The Saddest and Hardest-Hitting Fantasia Around
Review of Angels in America, Part 1: Millenium Approaches at Intiman Theatre by Vivian Lappenbusch
It's America circa 1986, the land of the guilt-ridden and home of the closeted homosexual people. And it's the world of Tony Kushner's award-winning play, Angels in America. Subtitled “A Gay Fantasia on National Themes,” Angels in America might just be the saddest and hardest-hitting fantasia around – and it’s fantastic.
Part 1 of the play, Millennium Approaches, follows two couples in mid-1980s New York City. The first is Prior (Adam Standley) and Louis (Quinn Franzen), a gay couple working to keep Prior alive in his fight against AIDS and keep Louis from leaving in fear of what the future may bring. The second couple, Joe (Ty Boice) and Harper (Alex Highsmith), fight over Harper’s agoraphobia and Valium addiction, along with Joe’s emotional and sexual distance in light of a recent promotion at work. Along with other family and friends, these characters are forced into making unwinnable decisions in the face of death, infidelity, religion, and sexual orientation.
If you’re looking for a play that might be good for a fun, lighthearted afternoon, this might not be the best choice. But if you’re in it for the long haul and want to see something raw, depressing, and just about as controversial as can be, this is exactly what you need. To start, this play is LONG – I only saw Part 1 of the play and it totaled more than three hours in length. The play in its entirety, which you can see by buying a "marathon" ticket, is almost 7 hours long, not including intermissions, without a single moment wasted. Every single part of the play has meaning, and it never gets boring even if the storytelling format becomes a little hard to follow at times.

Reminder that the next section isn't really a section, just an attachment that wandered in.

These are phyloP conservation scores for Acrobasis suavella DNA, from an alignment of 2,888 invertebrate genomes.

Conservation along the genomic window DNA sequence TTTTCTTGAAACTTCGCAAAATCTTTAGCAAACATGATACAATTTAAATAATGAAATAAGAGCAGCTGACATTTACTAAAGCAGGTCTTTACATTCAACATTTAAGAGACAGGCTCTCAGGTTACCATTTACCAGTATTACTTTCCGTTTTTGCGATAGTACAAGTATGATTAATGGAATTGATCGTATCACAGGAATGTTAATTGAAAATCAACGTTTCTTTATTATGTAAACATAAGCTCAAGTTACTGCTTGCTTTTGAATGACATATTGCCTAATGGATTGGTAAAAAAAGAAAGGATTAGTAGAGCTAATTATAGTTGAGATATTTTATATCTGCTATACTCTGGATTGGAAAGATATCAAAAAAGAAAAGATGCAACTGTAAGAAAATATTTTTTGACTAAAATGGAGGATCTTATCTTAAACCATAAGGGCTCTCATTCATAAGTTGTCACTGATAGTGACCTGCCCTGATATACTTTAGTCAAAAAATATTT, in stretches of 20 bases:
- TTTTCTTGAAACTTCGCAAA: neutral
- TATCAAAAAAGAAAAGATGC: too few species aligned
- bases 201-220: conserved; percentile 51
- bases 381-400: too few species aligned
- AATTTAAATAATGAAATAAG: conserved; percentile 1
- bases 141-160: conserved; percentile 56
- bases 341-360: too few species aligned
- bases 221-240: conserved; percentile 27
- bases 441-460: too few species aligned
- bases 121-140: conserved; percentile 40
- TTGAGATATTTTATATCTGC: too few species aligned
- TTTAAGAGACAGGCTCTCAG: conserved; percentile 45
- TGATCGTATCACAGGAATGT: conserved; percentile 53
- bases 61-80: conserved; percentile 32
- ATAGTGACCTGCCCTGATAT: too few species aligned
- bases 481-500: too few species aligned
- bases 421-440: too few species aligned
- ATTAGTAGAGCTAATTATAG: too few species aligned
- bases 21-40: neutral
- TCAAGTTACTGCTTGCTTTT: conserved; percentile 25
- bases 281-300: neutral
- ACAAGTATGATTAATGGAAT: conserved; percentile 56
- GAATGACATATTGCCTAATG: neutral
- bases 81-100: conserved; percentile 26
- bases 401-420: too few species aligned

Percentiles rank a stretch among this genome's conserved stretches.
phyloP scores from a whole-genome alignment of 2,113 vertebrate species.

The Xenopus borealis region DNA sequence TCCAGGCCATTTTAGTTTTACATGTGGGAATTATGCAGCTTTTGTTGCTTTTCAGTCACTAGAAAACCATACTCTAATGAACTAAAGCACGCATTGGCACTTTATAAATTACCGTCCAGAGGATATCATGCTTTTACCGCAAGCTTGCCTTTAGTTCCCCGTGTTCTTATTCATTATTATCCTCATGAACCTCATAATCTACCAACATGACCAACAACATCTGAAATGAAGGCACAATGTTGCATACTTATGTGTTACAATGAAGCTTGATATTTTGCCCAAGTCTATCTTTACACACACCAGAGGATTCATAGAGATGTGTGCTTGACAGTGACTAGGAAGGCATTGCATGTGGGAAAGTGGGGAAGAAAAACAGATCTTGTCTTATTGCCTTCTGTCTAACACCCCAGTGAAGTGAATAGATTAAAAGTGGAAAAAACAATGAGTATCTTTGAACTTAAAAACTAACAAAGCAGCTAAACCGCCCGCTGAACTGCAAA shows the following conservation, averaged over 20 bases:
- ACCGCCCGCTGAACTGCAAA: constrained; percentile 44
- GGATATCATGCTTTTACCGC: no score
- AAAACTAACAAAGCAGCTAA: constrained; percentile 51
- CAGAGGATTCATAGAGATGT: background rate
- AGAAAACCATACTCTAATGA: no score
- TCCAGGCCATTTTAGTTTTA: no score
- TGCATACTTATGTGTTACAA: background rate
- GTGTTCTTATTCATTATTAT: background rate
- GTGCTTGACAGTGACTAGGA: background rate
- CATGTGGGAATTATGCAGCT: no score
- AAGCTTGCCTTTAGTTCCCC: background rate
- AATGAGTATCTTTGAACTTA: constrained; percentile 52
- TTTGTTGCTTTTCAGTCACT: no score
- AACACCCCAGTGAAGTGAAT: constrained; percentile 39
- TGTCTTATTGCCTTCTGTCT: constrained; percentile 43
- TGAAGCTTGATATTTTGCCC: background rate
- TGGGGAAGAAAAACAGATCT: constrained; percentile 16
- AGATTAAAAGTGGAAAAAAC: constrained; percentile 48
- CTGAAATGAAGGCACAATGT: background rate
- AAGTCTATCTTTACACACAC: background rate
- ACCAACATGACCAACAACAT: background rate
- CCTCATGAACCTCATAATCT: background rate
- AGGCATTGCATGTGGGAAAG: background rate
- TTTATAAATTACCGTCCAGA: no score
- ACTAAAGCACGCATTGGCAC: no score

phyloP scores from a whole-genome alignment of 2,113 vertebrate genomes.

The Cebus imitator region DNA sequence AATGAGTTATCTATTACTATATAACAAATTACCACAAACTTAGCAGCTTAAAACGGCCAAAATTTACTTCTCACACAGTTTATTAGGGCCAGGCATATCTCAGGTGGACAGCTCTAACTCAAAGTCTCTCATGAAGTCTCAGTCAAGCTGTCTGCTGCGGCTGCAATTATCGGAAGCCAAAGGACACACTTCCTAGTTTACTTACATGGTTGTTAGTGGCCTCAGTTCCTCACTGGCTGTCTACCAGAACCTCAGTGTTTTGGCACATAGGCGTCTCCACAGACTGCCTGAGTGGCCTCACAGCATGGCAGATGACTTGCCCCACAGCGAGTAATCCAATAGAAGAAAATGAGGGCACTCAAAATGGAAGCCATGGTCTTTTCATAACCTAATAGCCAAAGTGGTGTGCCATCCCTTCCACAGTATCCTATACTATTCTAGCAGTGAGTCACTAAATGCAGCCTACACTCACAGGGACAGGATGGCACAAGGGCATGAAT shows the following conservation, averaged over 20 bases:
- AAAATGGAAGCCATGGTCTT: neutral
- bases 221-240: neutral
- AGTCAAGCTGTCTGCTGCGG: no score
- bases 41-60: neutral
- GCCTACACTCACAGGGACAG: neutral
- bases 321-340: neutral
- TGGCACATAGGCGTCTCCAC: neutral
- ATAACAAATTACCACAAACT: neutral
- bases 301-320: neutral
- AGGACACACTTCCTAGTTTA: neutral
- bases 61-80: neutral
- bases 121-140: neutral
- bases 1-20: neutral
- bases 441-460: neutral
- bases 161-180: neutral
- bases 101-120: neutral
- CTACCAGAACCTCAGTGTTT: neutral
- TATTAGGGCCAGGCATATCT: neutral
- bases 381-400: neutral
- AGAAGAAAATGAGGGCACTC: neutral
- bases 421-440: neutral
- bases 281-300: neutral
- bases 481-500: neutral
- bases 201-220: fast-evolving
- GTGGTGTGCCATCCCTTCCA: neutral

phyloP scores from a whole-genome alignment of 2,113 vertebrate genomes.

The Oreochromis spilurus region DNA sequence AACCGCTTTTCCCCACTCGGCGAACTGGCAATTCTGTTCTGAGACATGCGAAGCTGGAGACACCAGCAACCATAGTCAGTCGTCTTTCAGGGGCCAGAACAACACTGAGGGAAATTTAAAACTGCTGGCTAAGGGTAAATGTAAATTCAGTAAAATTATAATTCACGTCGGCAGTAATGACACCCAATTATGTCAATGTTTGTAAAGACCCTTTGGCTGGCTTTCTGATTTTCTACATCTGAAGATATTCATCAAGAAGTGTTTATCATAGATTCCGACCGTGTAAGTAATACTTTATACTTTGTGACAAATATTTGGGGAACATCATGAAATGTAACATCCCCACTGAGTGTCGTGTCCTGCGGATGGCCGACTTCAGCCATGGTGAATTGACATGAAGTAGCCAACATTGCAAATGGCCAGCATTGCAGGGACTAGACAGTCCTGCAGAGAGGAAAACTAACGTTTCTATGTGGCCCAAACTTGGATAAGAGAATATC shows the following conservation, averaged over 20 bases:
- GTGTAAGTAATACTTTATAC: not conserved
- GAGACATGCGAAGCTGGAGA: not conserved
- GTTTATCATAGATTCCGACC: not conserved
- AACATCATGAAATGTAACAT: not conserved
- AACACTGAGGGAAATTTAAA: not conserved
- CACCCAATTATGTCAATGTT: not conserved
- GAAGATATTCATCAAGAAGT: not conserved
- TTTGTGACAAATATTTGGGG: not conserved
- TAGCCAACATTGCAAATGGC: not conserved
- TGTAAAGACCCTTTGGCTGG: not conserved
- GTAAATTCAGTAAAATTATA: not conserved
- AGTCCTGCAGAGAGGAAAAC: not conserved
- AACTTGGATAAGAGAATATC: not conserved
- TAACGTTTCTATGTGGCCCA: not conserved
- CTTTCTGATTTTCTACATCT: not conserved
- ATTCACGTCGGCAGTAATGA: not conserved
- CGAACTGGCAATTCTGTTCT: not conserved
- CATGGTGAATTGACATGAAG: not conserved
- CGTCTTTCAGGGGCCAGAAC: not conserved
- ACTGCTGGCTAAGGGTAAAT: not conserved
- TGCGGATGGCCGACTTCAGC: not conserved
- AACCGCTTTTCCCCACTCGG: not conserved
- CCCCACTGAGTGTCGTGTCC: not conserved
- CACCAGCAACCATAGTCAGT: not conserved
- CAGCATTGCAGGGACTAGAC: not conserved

The characters are all very realistic, with no one an angel yet no one the devil either, making a story that could easily become preachy into an intriguing look at the way people tackle major personal, relationship, and existential problems. More importantly, controversy isn’t shied away from; it’s embraced with open arms. Especially concerning homosexuality in a time just 10 years after Harvey Milk’s assassination, playwright Tony Kushner isn’t at all afraid to look at the controversies and prejudice through as many lenses as possible, and the Tony Award he earned for it is well-deserved.
What I find most inspiring about the production, however, is the dedication that the entire company gives to AIDS in today’s society. By partnering with Fred Hutchinson, a leader in HIV and AIDS prevention and cure, they’re able to spread information and raise funds for the cause long after the play has ended, sending the actors out to collect donations and passing out informational brochures and safe-sex materials by the door. In my eyes, this is the distinguishing factor that brings this show from great to amazing. Intiman isn’t just doing this production for the sake of it. They truly care about the subject matter, and they portray that subject matter both on and offstage.
Angels in America, Part 1: Milleniun Approaches is not pretty. It’s not fun or just interested in getting a laugh. This play is intense, and it’s important, and I guarantee you it’s worth your time.
Angels in America, Part 1: Millenium Approaches
August 12 - September 21